Thursday, October 15, 2009

Canadian Un-Consultation re UNCITRAL Security Interests in IP Project

Despite the fact that a Canadian government official from the Department of Justice has been chairing UNCITRAL's work on security interests in IP for several years, there has been almost no consultation with the private sector in Canada on this important subject. The Europeans are very aware and involved - for the obvious reason that using IP assets as collateral to raise capital can be crucial to financing innovation. Here's info about a recent seminar in London, in which my friend Jeremy Phillips was instrumental.

Here are the links to the papers that will be discussed in Vienna from November 2-6, 2009. The papers date from July, 2009.

But so far, there have been no attempts of which I am aware by Canada's government to consult with Canadian experts and stakeholders in preparation for the November meeting. This failure to consult on this issue is deja vu all over again.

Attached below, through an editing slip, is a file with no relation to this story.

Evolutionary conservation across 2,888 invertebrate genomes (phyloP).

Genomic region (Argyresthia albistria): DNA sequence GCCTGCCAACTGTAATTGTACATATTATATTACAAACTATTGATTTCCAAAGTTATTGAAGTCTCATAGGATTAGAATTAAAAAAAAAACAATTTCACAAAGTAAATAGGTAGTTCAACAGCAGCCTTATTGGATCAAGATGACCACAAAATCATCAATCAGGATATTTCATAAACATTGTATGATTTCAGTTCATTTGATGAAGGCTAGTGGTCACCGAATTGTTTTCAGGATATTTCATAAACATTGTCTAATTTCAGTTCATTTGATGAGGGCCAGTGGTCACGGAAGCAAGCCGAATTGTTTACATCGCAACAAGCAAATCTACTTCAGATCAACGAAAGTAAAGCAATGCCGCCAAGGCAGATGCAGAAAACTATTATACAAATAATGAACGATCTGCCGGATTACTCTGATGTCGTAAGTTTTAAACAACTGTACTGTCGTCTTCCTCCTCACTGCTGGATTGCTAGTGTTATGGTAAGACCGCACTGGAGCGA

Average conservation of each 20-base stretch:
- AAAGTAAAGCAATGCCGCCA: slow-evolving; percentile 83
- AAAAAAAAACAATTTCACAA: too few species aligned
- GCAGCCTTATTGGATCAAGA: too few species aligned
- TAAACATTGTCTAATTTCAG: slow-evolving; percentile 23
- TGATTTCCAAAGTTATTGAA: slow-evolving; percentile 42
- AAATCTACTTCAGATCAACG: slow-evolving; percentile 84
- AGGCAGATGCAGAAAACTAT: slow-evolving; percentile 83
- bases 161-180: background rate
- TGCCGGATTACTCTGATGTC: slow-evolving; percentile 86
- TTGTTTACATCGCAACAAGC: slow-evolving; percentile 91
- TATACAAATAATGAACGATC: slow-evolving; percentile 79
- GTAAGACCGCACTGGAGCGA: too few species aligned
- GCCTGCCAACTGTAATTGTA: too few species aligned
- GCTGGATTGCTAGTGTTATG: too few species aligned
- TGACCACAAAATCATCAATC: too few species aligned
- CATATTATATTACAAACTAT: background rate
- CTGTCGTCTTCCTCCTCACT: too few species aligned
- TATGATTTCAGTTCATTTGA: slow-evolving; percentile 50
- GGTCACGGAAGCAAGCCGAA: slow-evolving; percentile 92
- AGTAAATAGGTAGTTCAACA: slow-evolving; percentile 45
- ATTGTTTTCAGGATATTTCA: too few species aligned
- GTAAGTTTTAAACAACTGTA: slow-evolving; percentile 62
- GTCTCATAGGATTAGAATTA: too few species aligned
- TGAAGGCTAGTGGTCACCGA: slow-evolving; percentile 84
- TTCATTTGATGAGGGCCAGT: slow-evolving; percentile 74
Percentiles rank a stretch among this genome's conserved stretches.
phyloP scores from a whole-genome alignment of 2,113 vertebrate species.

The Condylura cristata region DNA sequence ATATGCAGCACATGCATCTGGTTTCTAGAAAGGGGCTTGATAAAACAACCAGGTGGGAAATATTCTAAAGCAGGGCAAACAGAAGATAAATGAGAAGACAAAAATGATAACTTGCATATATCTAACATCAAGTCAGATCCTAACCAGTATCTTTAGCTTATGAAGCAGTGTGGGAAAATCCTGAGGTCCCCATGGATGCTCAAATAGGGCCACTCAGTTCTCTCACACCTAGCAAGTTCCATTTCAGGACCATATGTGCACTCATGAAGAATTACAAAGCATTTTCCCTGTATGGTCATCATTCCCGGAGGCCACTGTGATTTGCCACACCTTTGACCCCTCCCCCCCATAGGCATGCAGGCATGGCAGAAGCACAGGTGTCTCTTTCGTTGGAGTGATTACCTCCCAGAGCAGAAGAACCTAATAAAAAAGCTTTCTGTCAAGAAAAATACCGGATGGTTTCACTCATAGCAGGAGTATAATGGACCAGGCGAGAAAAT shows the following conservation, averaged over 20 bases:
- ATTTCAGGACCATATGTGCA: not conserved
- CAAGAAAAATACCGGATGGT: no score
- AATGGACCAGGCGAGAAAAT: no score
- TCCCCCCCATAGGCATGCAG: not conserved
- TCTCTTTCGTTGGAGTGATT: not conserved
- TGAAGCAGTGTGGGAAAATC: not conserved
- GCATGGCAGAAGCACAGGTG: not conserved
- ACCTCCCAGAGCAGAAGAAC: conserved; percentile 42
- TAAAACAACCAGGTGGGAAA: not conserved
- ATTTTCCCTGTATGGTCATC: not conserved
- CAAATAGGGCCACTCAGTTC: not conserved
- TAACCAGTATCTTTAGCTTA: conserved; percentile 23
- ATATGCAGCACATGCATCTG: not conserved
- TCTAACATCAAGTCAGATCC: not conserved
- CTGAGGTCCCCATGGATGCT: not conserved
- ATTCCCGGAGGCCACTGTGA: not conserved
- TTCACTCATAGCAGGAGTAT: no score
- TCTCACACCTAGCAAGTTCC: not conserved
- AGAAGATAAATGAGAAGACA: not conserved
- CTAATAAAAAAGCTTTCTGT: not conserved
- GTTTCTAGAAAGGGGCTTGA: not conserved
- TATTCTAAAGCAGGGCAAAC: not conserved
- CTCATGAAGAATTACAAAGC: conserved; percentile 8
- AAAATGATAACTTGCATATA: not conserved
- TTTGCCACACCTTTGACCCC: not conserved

This is really a pity, given all the work of the late lamented Law Commission of Canada and many individuals under that aegis that was done on this issue. I was privileged to have advised the Law Commission on this project and to have edited the resulting book, which contains many excellent papers from Canada and abroad.


PS - the UK government is seeking input on this process, perhaps as a result of my friend Jeremy's efforts. See this.

It is possible that the Canadian government believes that there is insufficient interest here to warrant consultation. That, however, would be an incorrect and conclusory inference. If there is lack of obvious exitement over this in the private sector, it may be only because the private sector is almost completley unaware of what has been going on at UNCITRAL for several years. One of the the main functions of consultation by government is educational. Up to now, this has not happened. Hopefully, our government will find a way to share its expertise with the private setor, so that meaningful and timely input can be obtained. The issues are very technical and complex. But there are those who care and are capable of comprehending them. It would be unfortunate if the private sector becomes informed about all of this only when it is a fait accomplit.

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